What is a Socially Conscious Business?
With Meghan French Dunbar
What’s your favorite company? It’s safe to say that most people have a few go-to brands they come back to time and time again. Would you be surprised to learn that most people’s favorite companies are socially conscious businesses?
These businesses take ownership over the impact they have on the planet and are built around better-for-the-world values that guide business leaders and employees to make positive change in their field. So, maybe it’s not too much of a surprise these companies are performing ten times better than their competitors.
Customers have the power to vote with each dollar spent, and their votes are driving more and more businesses to be truly socially responsible. And, in fact, 66% of consumers are willing to pay more for a product if the company supports a social or environmental cause, and 70% of millennial consumers will stop supporting businesses that don’t align with their personal beliefs.
On the Social Entrepreneurship and Innovation podcast, Cory interviewed our first ever returning guest, Meghan French Dunbar. You may remember her from our episode on Conscious Company Media. She’s now flying solo and using her extensive background in conscious business to help entrepreneurs, especially women, build companies that are impactful in creating positive change in our communities.
What is a “Conscious Business?” A Definition
At its core, a conscious business is one that intends to have a positive impact on the world for both people and the planet. To accomplish this, Meghan narrowed it down to three key components that are essential when analyzing truly conscious businesses.
A conscious business is led by someone who embodies and executes the mission for the company in a sustainable manner, with transparency. In the business world, leadership has to be empathetic, possess emotional mastery, and have unflinching integrity in the face of opposition. Leadership development and a willingness to learn at the C-Suite level is a crucial element for a conscious business to thrive.
As conscious businesses grow, they are able to expand their environmental goals and make an increasingly positive impact on the planet. To achieve this growth, conscious businesses must perform not only for their shareholders, but for their community, environment, and employees. Each of these essential stakeholders must play a role to keep businesses aware of how they affect the world around them, strategically directed toward positive impact at each step, and committed to offsetting and eliminating any harm they cause.
Strong team building
Any human resources professional can explain that it’s harder to recruit talented people for companies with poor employee retention rates. So, how do you build that retention? Well, employees (and customers for that matter) are more likely to support companies aligned with their own ethos. Employees who are treated well and have a higher mission beyond a paycheck perform better in the workplace, are generally more engaged, and tend to stay with the same company longer. These employees value authentic communication and transparent business leaders who utilize constructive negotiation. This is a core tenet of conscious business.
Embedded within each facet of a conscious business is the shared belief that there is a higher purpose than profit. While we know for-profit businesses need profit to exist, the way profit is critical to the social responsibility of a business.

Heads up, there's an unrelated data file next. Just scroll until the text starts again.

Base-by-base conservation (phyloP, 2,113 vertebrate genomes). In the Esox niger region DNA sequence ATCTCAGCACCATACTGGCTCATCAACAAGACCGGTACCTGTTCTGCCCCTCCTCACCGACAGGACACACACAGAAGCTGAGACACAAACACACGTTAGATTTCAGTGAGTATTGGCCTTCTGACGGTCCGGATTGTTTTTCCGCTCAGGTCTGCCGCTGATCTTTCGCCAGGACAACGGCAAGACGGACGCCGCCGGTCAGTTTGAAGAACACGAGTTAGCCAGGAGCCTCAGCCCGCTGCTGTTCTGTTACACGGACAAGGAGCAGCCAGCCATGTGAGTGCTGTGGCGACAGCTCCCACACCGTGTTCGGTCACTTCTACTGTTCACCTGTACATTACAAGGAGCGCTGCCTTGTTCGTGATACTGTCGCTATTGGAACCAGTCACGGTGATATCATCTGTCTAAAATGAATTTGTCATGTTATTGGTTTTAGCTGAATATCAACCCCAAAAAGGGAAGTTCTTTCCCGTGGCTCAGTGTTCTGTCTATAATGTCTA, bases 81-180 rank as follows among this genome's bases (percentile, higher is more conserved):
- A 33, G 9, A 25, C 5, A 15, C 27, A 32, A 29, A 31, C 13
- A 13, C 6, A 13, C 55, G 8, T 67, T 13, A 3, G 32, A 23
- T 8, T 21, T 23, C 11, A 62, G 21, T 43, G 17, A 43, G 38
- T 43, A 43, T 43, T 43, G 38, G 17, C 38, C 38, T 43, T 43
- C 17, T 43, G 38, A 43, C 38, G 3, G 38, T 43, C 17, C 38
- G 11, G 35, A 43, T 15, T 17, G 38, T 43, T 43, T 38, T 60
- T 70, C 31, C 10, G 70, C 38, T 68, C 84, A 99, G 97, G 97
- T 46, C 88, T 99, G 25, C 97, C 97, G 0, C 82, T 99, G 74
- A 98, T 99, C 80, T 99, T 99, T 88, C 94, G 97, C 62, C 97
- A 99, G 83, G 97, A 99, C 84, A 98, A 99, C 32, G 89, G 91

Before even approaching product development or marketing, founders need to ask, what is the purpose of this business? Will this business retain the solidarity of its community? Will the practice of business in this field be beneficial to all parties?
Another concept you might hear in this space is “conscious capitalism.” This is the basic belief that acknowledges the evolution of capitalism and the potential for business to elevate humanity through well-executed practices. Instead of redefining what capitalism is and substantially changing it, conscious capitalism builds on what is successful about capitalism and simply incorporates elements like higher purpose, stakeholder orientation, conscious leadership, and conscious culture—all practices that benefit human beings and the planet we live on.
As concern for the environment grows and companies are being pushed to be more sustainable in their industries, the number of social entrepreneurs and conscious businesses are growing. To name a few: Badger is one of the many companies fighting climate change, while Jeremy Lang at Pela invented entirely new, eco-friendly materials for plastic electronic accessories (like their compostable phone case). Bodhi Surf & Yoga built a business around responsible tourism, strengthening the fight to save our oceans with each guest who visits them. If you want more, check out the B Corp community, leading the movement to use business as a force for good.
Supporting conscious businesses has a ripple effect of benefits. By purchasing these products as a conscious consumer, you’re feeding a system in which conscious businesses can effectively compete in their respective industries. You’re also ensuring that they can continue to do the incredible work they’re doing to benefit workers and the environment.
Building and running a conscious business requires more conscientious decision making and an uncompromising commitment to the mission for good, and the reward is the creation of a movement. The largest corporations we can all list off have benefitted from a capitalist system that rewarded unconscious business: the effects of which we are seeing throughout the world. Unconscious businesses put profits first, and environment and community are left as an afterthought, if considered at all. Mega-brands like these have had exceptional performance and growth that comes at the expense of the planet and people that allow them to get where they are.